KENNETH B. WELLS, MD, MPH
Health Services Research
UCLA HSS Faculty
Kenneth Wells is Affiliated Adjunct Staff at RAND and David Weil Endowed Professor of Psychiatry and Biobehavioral Sciences at UCLA David Geffen School of Medicine and of Health Policy and Management at UCLA Fielding School of Public Health. He is Director of the Semel Institute Center for Health Services and Society and Co-Director of the California Behavioral Health Center of Excellence and Robert Wood Johnson Clinical Scholars Program at UCLA. His research focuses on improving mental health outcomes, particularly depression, through a community-partnered, participatory research approach. Wells received the American Psychiatric Association’s Research Prize, Junior and Senior Investigator Awards of Academy Health and is an elected member of the National Academy of Medicine. Wells co-led a major American Red Cross post-Katrina relief effort in New Orleans. Recognizing an important potential to improve communication about health by combining arts/media and health communication, he founded the Media and Medicine for Communities program at UCLA. His first opera, The First Lady, was performed at the Semel Institute in 2010. His second opera, The Center Cannot Hold, premiered in July 2016 in co-production with Pacific Opera Project. Wells is also Principal Investigator of Community Partners in Care (CPIC) and the Community and Patient Partnered Research Network. CPIC received the Association of Clinical and Translational Science 2014 Team Science Award, 2014 APHA Thomas Bruce Award, and 2015 Campus-Community Partnership for Health Annual Award.
Wells KB, Tang J, Lizaola L, Jones F, Brown A, Stayton A, Williams M, Chandra A, Eisenman D, Fogleman S, Plough A. Applying Community Engagement to Disaster Planning: Developing the Vision and Design for the Los Angeles County Community Disaster Resilience (LACCDR) Initiative. AJPH. May 16, 2013. [Epub ahead of print]. PubMed PMID: 23678916; PubMed Central PMCID: PMC3682631.
Wells KB, Jones J, Chung B, Dixon EL, Tang L, Gilmore J, Sherbourne C, Ngo VK, Ong MK, Stockdale S, Ramos E, Belin TR, Miranda J. Community-Partnered Cluster- Randomized Comparative Effectiveness Trial of Community Engagement and Planning or Resources for Services to Address Depression Disparities. J Gen Intern Med. 2013; 28(10): 1268-1278. PubMed PMID: 23649787; PubMed Central PMCID: PMC3785665.
Wells KB, Springgate BF, Lizaola E, Jones F, Plough A. Community Engagement in Disaster Preparedness and Recovery: A Tale of Two Cities—Los Angeles and New Orleans. Psychiatr Clin N Am. 36 (2013) 451–466. PubMed PMID: 23954058; PubMed Central PMCID: PMC3780560.
AVAILABLE TO RESIDENTS FOR:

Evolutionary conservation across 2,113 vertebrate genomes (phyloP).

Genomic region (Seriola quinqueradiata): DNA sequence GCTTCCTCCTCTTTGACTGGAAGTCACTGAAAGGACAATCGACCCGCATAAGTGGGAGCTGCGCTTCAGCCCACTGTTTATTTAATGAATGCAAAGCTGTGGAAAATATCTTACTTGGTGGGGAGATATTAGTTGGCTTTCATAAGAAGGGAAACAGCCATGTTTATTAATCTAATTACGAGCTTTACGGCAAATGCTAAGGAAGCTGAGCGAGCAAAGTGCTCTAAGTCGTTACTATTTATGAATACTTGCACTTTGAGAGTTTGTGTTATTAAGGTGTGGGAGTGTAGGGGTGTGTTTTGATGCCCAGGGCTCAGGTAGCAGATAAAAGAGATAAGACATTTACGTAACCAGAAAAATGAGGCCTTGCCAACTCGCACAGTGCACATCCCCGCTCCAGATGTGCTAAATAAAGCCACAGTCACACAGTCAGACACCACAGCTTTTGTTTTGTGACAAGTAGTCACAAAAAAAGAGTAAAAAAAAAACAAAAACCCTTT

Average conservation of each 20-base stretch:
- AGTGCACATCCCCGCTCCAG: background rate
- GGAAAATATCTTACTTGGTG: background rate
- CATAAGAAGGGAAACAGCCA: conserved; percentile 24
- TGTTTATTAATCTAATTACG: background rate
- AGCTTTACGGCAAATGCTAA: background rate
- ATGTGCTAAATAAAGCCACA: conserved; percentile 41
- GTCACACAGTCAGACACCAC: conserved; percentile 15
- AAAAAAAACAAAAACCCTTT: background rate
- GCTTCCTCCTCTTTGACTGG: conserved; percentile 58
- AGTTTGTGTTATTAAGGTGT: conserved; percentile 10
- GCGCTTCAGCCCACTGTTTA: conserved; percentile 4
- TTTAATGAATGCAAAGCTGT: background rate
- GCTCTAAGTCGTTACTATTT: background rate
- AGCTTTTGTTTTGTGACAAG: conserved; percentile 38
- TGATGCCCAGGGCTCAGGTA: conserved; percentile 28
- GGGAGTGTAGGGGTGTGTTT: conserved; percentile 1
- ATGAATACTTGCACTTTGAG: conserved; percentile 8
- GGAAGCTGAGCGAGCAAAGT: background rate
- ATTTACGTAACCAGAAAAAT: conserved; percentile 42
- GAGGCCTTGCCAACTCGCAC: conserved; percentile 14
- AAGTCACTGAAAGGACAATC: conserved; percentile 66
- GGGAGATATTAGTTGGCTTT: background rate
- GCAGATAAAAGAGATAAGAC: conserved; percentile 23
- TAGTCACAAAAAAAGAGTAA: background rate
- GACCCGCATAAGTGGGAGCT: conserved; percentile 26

Mentorship and involvement in the following projects:
Community Partners in Care (CPIC):
A collaborative research project of community and academic partners working together to learn the best way to reduce the burden that depression placed on the communities of South Los Angeles (SPA 6) and Hollywood-Metro LA (SPA 4).
CPIC was developed out of five years of collaborative work on how to address depression in communities, on many years of prior research on how to improve depression care in primary care settings, and on extensive efforts to address health disparities through community-partnered initiatives.
CPIC asks the question of whether agencies and communities working together through a community engagement process is a better way of improving depression services and client outcomes than agencies working alone.
Community and Patient Partnered Research Network (CPPRN):
The CPPRN is a Los Angeles County (LAC) and New Orleans (NO) program that collaborates with under-resourced communities to improve behavioral health services by:
Developing policies with stakeholders via the Community Partnered Participatory Research (CPPR) approach and community relationships developed through longstanding community relationships.
Creating a reproducible approach to participatory research infrastructure development involving patients, caregivers, clinicians, and community stakeholders.
Develop research and data infrastructure using a partnered working group process with collaborative decision making.
The CPPRN engages patients and community stakeholders through CPPR in co-leading research relevant to communities.
Healthy Neighborhood Initiative (HNI):
A Los Angeles County policy initiative that aims to:
Improve coordination of services for behavioral health clients across county agencies
Address locally-prioritized social determinants of mental health, such as poor housing, poverty, unemployment, substance use, trauma or violence.
Center of Excellence (COE):
The Behavioral Health Centers of Excellence (COE) at UCLA and UC Davis are designed to build on the promise of the California Mental Health Services Act (MHSA), specifically to support excellence in services through excellence in research, on the themes that underlie the MHSA (innovation in prevention, early intervention, recovery, and disparities in mental health care).
A key goal of the COE is to engage diverse stakeholders to promote understanding and relevance of research and translation into practice. Like the MHSA, which aims to transform mental health services delivery to improve quality of life for individuals with mental illness living in California, the Centers of Excellence seek to expand and transform the research evidence that informs mental health care, thereby promoting the current and future innovation necessary to improvements in the quality of life for those who suffer. While both the UCLA and UC Davis Centers concentrate on research to improve mental health services and advance our understanding of mental disorders and treatments, UC Davis has a focus on interventions for early psychosis while UCLA has a focus on addressing mental health disparities. Both Centers conduct translational science across the lifespan, with stakeholder engagement.